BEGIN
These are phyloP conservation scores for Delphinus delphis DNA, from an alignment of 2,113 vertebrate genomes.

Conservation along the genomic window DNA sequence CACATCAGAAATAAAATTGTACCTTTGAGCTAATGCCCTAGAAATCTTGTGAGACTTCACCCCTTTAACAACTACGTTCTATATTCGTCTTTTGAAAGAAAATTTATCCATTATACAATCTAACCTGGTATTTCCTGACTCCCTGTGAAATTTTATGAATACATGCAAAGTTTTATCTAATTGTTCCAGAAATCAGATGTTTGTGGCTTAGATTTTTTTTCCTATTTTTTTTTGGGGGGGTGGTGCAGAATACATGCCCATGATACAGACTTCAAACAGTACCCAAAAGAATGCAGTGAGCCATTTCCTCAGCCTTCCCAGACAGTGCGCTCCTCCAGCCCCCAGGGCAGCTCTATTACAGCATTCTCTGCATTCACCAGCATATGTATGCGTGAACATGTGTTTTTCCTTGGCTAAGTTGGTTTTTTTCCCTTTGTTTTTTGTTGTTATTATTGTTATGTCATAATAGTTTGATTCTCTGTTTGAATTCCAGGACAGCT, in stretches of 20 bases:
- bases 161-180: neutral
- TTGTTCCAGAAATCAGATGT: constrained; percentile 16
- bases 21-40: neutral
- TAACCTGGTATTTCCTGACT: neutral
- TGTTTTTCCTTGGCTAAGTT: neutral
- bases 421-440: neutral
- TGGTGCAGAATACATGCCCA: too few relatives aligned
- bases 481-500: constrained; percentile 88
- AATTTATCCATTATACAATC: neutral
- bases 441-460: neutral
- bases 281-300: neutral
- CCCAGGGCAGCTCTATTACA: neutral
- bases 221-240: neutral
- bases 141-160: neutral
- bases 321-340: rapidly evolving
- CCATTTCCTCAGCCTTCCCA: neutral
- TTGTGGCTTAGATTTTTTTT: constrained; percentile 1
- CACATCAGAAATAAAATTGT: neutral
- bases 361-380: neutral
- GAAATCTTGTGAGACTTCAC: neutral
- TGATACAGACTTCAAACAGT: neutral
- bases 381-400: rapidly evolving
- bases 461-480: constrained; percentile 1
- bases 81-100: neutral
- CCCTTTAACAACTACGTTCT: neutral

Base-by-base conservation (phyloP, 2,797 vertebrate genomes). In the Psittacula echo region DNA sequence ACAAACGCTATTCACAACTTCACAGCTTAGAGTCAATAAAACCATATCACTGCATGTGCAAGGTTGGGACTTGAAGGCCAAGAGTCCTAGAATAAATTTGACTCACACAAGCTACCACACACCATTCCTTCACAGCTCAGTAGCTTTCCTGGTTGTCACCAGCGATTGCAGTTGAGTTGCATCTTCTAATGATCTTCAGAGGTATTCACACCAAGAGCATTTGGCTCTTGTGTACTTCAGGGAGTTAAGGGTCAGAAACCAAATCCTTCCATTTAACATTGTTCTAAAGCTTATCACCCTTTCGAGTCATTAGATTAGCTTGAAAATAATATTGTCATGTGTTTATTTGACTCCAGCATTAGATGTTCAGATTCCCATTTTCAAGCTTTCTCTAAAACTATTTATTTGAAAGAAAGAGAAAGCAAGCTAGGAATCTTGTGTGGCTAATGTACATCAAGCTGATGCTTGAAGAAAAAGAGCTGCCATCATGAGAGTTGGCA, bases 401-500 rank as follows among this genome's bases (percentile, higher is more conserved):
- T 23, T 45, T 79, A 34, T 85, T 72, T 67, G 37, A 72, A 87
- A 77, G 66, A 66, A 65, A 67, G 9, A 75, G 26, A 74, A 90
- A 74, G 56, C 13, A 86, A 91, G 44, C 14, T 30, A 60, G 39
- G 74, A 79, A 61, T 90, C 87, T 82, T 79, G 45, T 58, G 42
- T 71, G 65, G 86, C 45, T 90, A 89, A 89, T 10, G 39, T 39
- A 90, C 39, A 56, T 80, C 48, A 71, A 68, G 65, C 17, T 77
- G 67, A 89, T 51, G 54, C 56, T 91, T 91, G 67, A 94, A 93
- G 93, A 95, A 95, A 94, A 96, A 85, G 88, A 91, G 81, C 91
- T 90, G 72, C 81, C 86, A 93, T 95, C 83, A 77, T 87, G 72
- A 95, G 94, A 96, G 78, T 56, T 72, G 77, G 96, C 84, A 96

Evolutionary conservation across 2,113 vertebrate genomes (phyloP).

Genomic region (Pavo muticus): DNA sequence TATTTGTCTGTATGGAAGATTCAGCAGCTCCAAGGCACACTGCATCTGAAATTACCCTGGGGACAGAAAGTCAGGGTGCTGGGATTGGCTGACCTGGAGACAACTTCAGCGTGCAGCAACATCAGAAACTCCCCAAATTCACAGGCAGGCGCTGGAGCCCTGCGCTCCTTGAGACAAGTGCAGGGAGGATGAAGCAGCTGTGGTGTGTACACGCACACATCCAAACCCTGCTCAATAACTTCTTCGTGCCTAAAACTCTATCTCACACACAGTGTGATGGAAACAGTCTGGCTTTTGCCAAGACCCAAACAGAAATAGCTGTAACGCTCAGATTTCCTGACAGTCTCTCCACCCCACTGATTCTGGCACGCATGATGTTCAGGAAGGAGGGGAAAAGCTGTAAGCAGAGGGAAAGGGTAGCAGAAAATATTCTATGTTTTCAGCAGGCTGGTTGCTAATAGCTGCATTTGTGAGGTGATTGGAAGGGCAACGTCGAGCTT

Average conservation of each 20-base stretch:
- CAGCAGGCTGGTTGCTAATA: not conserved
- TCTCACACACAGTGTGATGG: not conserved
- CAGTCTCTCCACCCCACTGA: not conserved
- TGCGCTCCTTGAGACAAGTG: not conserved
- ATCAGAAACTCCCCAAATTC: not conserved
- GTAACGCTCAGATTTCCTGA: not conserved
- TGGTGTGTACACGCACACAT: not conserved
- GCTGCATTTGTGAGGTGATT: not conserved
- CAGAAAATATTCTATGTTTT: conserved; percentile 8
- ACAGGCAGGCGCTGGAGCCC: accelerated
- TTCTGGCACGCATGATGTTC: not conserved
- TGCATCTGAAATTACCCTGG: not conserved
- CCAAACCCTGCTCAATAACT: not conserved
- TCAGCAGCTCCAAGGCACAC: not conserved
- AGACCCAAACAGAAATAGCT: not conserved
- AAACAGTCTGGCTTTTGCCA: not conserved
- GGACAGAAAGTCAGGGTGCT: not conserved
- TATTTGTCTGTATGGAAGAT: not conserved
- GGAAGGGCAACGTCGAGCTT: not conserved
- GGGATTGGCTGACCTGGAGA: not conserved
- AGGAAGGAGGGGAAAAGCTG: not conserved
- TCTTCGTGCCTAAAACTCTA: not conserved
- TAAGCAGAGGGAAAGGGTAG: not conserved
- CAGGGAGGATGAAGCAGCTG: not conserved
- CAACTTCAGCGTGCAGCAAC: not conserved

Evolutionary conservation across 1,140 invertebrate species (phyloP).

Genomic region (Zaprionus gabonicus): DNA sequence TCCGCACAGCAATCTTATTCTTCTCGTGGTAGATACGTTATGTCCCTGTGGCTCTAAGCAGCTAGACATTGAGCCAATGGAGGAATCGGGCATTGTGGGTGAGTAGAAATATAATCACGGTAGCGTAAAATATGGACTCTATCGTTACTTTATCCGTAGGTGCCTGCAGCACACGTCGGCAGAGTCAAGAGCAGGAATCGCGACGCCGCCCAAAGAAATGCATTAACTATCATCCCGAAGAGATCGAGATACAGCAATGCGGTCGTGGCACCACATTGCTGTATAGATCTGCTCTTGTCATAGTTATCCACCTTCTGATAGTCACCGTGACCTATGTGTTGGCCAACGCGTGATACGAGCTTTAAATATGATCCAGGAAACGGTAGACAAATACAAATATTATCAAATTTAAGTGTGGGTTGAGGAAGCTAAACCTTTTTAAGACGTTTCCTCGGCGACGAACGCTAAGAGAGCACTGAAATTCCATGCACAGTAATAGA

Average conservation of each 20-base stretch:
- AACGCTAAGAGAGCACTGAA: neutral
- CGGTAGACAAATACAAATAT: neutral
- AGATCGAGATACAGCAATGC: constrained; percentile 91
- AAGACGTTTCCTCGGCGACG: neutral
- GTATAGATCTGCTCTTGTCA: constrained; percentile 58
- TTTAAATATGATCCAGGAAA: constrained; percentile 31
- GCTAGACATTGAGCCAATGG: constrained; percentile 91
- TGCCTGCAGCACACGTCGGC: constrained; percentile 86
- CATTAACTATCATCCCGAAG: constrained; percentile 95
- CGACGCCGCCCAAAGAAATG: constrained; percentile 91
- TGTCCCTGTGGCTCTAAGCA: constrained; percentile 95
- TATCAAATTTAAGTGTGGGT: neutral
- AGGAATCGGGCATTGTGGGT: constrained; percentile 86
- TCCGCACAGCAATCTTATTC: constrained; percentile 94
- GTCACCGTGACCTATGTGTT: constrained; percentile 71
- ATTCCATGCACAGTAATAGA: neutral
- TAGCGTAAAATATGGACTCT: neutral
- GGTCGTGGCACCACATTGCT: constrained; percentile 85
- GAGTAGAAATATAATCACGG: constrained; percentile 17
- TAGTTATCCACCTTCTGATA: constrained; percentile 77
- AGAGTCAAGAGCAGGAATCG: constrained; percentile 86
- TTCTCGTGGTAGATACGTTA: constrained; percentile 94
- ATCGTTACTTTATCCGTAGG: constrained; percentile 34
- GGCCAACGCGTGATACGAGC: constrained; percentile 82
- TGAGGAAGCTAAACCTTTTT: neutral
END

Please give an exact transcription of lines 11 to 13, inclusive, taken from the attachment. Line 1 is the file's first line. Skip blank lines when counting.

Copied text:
- AATTTATCCATTATACAATC: neutral
- bases 441-460: neutral
- bases 281-300: neutral